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The aim of this study was to investigate the effect of recreational aerobic physical activity (PA) type and volume on heart rate variability (HRV) in Arab men. This was a retrospective, cross-sectional study, and included men (n = 75, age = 37.6 ± 7.1 years, body mass index (BMI) = 26.7 ± 3.1 kg/m 2) who were members of a walking group, cycling group, or were inactive controls. Monthly distances from the past three months were obtained from walking and cycling groups, and the volume of PA was classified into three subgroups (high, moderate, low). HRV was measured using a computerized electrocardiographic data acquisition device. R-R interval recordings were performed while participants rested in a motionless supine position. RR intervals were recorded for 15 minutes, and a five-minute segment with minimal ectopic beats and artifacts was selected for HRV analysis. Time-domain parameters included the mean R-R interval, standard deviation of the mean R-R interval (SDNN), and root-mean-squared difference of successive RR intervals (RMSSD). The frequency-domain parameters included high-frequency power (HF), low-frequency power (LF), and LF to HF ratio (LF/HF). Results showed that there were no significant differences between walking, cycling, and control groups for all HRV parameters. Time-domain analyses based on PA volume showed that age-adjusted SDNN for the high-active group was greater than the low-active group (P = 0.03), and RMSSD for the moderate-active group was greater than the control group (P = 0.009). For the frequency domain, LF for the high-active group was greater than the low-active and control groups (P = 0.006), and HF for the moderate-active group was greater than the low-active group (P = 0.04). These data indicate that walking >150 km per month, or cycling >100 km per month at a speed >20 km/h may be necessary to derive cardiac autonomic benefits from PA among Arab men.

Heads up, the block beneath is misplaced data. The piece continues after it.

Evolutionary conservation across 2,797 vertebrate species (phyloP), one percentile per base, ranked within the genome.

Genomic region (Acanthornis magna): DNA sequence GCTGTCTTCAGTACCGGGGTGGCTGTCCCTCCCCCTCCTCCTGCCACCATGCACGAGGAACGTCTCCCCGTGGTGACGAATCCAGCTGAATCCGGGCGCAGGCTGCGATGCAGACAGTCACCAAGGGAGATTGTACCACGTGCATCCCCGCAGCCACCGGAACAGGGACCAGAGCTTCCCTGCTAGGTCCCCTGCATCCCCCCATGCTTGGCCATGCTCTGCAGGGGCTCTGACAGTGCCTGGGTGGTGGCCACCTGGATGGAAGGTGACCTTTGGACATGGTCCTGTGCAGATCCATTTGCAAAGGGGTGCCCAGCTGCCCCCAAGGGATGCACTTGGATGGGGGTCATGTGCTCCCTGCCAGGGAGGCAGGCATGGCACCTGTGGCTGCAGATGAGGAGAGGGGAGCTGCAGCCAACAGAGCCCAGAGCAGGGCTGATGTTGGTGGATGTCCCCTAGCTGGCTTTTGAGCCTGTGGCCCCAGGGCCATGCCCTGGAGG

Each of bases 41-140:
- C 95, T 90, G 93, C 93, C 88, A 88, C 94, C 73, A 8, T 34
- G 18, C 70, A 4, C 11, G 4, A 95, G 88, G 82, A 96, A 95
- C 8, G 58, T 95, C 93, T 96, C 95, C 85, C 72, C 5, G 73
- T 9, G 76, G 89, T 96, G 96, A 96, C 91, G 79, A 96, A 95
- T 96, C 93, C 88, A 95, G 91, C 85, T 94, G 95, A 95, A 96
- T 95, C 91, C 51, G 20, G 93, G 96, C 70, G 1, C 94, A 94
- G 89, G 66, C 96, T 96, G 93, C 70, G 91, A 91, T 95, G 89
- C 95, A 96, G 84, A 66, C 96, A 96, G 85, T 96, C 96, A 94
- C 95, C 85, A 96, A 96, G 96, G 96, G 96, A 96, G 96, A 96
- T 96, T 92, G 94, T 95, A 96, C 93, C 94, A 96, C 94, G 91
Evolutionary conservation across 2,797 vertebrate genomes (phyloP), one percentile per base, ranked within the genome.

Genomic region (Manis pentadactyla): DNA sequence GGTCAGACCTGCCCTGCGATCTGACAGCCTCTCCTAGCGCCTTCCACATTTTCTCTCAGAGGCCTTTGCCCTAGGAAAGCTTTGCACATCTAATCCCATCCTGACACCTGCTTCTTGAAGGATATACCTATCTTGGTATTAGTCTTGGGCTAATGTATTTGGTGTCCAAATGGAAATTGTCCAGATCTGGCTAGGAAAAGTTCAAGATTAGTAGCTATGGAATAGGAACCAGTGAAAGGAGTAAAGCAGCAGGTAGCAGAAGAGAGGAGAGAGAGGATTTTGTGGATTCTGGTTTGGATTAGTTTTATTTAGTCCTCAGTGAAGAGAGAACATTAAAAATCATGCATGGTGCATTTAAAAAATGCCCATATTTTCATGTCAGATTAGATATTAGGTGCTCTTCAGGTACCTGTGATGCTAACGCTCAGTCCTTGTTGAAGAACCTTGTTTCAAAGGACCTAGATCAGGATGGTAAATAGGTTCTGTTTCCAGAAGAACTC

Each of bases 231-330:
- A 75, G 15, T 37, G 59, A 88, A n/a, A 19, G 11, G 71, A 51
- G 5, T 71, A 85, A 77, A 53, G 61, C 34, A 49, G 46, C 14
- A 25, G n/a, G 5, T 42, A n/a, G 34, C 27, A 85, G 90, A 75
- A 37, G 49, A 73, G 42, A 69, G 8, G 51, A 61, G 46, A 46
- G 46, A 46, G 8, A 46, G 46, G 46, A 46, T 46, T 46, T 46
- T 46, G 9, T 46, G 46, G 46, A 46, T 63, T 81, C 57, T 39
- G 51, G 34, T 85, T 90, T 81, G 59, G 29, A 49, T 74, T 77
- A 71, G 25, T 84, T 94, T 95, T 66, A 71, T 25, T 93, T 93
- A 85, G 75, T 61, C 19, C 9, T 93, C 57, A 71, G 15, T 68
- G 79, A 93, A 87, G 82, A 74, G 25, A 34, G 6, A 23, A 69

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Introduction: The present study investigates the effects of 10 weeks of High Intensity Interval Training (HIIT) and ginger consumption on structural and functional cardiac adaptations in overweight women. Materials and Methods: In this semi experimental randomized, placebo controlled study, 24 overweight women aged 20-30 years, randomly divided into 3 groups of Ginger (n=8), HIIT+ginger (n=8) and HIIT+placebo (n=8), were followed for 10 weeks of HIIT (40m-maximal Shuttle run) and ginger consumption (3 gr of ginger supplement or placebo pills daily). Results: Systolic Left Ventricular Dimensions (LVDs) increased in the HIIT+ginger (p=0.006) and HIIT+placebo (p=0.002) while stroke volume (SV) (p=0.019) and left atrium dimension (LA) (p=0.015) increased in the HIIT+ginger group. In addition, significant decreases of systolic blood pressure were seen in the HIIT+ginger (p=0.001) and the ginger (p=0.001) groups, and diastolic blood pressure attenuation in ginger (p=0.01) group only. However, no significant difference between groups in any variable was detected (p>0.05). Conclusion: Either HIIT per se or with ginger, leads to modest improvements of structural and functional cardiac adaptations in overweight women, while, consumption of just ginger, attenuated systolic and diastolic blood pressure. No significant difference was observed between the effects of High Intensity Interval Training and ginger consumption on cardiac structural and functional adaptations.